In ‘The Theory of Moral Sentiments,” published in 1759, Adam Smith boldly recast the question of virtue in terms of what we now call empathy (but which he called sympathy). Smith argued that we are good to each other because empathy allows us to imagine both the pleasure and the suffering experienced by our fellow beings. Even when alone, he suggested, our morality comes from adopting the perspective of an imagined “impartial spectator.”
This notion-which caused consternation among conventional Christians because it meant that we were virtuous because of how we felt rather than because of religious inspiration or authority-came to mind as I was reading an eloquent new book called “Soul Dust,” by my friend the psychologist and philosopher Nick Humphrey.
To explain consciousness, Mr. Humphrey also invokes a sort of impartial spectator. In doing so, he rescues an idea that has long been thought a simple fallacy: the notion of perception as a sort of movie playing inside our heads, in the so-called Cartesian theater. As critics have asked, who or what, exactly, is supposed to be watching this long-running flick?
The impossible Penrose triangle in a photo illustration.
Mr. Humphrey’s intriguing conclusion is that your mind does indeed stage “a theatrical show in order to influence the judgment of another part of your brain.” Optical illusions such as the Penrose triangle (see the picture above) demonstrate that you do “create” an imagined reality out of the raw material of vision, what Mr. Humphrey calls a “magical mystery show that you lay on for yourself,” yourself being the rest of the brain.
The genius of “Soul Dust” is to attempt an explanation of both how this is done and why it evolved. Mr. Humphrey’s suggestion is that animals first acquired an ability to sense the world and to respond to sensations: When they felt pain (or pleasure), they withdrew (or extended) the affected body part. They then acquired the neural capability to monitor their own responses and, gradually, to produce a virtual internal representation of that response. Now there was an event in the brain called “paining,” parallel to the real sensation of pain, or “redding,” experienced when looking at a red tomato.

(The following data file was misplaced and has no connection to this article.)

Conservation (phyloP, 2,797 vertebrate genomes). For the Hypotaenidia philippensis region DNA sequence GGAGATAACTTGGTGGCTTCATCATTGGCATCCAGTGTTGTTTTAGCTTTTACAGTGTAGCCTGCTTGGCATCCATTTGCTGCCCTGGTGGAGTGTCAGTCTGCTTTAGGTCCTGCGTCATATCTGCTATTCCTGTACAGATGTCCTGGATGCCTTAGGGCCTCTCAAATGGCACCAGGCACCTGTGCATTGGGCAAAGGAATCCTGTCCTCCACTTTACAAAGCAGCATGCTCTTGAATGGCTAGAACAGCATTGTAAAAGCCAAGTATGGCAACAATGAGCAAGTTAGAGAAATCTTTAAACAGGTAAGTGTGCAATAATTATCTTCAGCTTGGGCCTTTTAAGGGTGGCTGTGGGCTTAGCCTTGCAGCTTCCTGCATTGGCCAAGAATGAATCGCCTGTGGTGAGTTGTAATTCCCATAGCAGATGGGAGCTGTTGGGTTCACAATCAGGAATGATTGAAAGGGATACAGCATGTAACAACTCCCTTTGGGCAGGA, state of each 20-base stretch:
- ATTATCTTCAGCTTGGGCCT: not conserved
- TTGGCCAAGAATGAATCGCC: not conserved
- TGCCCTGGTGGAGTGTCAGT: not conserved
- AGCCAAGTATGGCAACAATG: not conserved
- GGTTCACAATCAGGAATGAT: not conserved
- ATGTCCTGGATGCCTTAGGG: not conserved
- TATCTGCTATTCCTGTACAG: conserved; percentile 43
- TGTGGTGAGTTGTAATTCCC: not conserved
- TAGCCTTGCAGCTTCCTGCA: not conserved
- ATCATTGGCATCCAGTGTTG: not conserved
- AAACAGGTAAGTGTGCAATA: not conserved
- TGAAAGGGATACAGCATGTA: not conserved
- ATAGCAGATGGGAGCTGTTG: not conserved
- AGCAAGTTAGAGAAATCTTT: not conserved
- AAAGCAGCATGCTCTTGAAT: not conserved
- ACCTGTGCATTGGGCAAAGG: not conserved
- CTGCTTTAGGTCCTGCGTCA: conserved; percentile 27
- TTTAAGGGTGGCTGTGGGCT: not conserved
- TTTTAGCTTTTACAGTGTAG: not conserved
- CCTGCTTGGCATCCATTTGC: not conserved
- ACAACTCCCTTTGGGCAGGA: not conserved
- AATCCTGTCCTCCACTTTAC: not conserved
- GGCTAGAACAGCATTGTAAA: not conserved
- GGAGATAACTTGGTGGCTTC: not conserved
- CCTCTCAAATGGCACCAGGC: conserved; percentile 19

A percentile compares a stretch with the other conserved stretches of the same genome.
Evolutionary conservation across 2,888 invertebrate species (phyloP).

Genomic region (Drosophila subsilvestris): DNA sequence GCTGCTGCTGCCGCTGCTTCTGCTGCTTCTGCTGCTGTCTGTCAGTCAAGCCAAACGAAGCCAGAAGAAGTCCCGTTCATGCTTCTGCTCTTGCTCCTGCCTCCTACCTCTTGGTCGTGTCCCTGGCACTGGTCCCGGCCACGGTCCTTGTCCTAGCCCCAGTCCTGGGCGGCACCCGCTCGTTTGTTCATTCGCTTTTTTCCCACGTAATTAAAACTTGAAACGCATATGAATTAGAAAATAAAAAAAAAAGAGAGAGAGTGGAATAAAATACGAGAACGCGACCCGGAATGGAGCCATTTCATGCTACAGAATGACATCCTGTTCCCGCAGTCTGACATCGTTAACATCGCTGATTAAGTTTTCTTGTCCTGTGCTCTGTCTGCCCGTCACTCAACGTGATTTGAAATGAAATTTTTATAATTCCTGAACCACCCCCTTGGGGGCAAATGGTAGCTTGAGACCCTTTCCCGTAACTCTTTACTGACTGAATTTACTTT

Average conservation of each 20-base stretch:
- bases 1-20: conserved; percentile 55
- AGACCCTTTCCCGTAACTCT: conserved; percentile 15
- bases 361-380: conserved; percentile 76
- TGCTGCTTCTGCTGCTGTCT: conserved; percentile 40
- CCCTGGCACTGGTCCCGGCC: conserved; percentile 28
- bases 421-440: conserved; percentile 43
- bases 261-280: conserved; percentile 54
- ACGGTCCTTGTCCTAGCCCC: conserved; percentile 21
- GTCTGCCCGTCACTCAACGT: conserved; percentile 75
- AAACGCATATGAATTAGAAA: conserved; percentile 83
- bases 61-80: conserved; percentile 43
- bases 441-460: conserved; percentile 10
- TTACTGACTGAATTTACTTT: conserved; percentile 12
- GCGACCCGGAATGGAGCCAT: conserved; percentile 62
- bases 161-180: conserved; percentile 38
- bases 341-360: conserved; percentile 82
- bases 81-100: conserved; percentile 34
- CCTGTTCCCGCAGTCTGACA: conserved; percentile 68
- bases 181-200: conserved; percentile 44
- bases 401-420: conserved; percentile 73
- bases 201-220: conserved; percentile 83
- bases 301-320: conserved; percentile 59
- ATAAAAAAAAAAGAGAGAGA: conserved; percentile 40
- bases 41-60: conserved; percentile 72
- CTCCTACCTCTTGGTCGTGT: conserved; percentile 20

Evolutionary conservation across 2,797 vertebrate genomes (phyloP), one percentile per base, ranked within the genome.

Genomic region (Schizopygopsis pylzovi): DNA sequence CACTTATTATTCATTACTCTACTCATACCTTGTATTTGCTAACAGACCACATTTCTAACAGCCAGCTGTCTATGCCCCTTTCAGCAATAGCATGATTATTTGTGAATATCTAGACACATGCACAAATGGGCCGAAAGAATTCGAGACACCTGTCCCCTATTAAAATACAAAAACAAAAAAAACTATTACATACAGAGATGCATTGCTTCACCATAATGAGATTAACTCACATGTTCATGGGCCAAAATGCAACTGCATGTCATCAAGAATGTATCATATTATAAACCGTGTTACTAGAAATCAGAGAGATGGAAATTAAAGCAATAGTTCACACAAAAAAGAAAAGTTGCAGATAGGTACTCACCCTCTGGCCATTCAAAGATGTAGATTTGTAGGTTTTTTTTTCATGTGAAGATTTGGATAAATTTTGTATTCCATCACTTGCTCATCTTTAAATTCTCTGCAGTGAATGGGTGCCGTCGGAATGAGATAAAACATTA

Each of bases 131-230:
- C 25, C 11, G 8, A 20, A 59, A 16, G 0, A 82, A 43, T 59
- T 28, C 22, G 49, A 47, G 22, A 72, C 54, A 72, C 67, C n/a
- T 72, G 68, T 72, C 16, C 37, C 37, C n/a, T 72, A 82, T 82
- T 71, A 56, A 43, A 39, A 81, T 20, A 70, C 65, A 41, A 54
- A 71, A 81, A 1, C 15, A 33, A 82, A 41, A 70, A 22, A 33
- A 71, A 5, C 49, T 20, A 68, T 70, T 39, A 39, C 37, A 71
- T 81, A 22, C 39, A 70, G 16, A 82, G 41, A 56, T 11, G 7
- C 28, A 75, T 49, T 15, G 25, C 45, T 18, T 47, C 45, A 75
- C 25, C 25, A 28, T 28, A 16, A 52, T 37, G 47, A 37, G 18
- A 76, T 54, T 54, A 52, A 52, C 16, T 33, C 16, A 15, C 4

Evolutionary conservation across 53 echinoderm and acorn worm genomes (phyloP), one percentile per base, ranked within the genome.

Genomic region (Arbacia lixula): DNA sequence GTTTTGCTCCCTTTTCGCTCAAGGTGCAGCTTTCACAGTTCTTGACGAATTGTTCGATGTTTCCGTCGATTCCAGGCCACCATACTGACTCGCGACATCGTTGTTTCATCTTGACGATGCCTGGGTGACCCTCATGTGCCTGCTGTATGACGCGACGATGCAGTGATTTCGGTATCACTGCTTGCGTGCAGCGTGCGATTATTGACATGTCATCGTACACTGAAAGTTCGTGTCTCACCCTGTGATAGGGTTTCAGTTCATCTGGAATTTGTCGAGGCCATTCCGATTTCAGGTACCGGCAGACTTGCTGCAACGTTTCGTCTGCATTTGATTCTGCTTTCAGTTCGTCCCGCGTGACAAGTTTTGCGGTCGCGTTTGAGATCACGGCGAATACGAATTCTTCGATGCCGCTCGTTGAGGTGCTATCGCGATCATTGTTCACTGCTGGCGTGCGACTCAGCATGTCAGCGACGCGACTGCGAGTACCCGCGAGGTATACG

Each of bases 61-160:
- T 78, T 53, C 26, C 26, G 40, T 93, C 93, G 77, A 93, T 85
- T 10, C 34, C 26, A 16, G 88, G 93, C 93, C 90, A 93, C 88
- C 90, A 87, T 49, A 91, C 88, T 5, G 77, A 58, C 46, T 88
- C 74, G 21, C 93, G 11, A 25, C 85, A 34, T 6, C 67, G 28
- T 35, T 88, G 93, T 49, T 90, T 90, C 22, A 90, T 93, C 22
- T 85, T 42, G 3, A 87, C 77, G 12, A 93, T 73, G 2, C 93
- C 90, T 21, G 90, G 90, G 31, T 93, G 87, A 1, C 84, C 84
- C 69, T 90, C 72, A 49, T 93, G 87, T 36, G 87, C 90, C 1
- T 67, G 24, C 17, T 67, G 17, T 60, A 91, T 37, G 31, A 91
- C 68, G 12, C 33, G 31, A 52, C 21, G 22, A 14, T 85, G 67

So consciousness, Mr. Humphrey believes, comes from our way of mentally re-enacting what happens at our body’s surface. Based on rhythmic patterns of activity in our neurons, he even tries to explain what the physical manifestation of this phenomenon might resemble in the brain. Nonetheless, he admits that because we don’t know exactly what we are looking for, we may still fail to recognize the particular electrical patterns that signify a conscious thought, even if they are right in front of our brain scanners.
But why this show? What is the point of being conscious? Mr. Humphrey made his name many years ago with a famous essay on the evolutionary function of intelligence, arguing that it emerged through natural selection not to solve physical puzzles, as many assume, but to solve social ones-to read minds. Here he attempts a similar explanation for why the impartial spectator of consciousness is watching a magical mystery show. His answer sounds startlingly unscientific, even spiritual: to impress the soul.
What he means is that being enchanted by the magic of experience provides a reason to live. Rather than being an aid to survival, consciousness provides an essential incentive to survive. Enchantment is itself “the biological advantage of being awestruck.” Or, as the poet and Pooh creator A.A. Milne put it, “It’s awful fun to be born at all.”
I am not fully persuaded by this last part of the argument-I prefer to think that the evolutionary advantage of consciousness has to do with the benefits of imagining and influencing future events-but it’s exhilarating to see this crucial question about our existence answered with such intellectual breadth. Scientists are often accused these days of overlooking the awe and wonder of the world, so it’s exciting when a philosopher puts that magic at the very heart of a scientific hypothesis.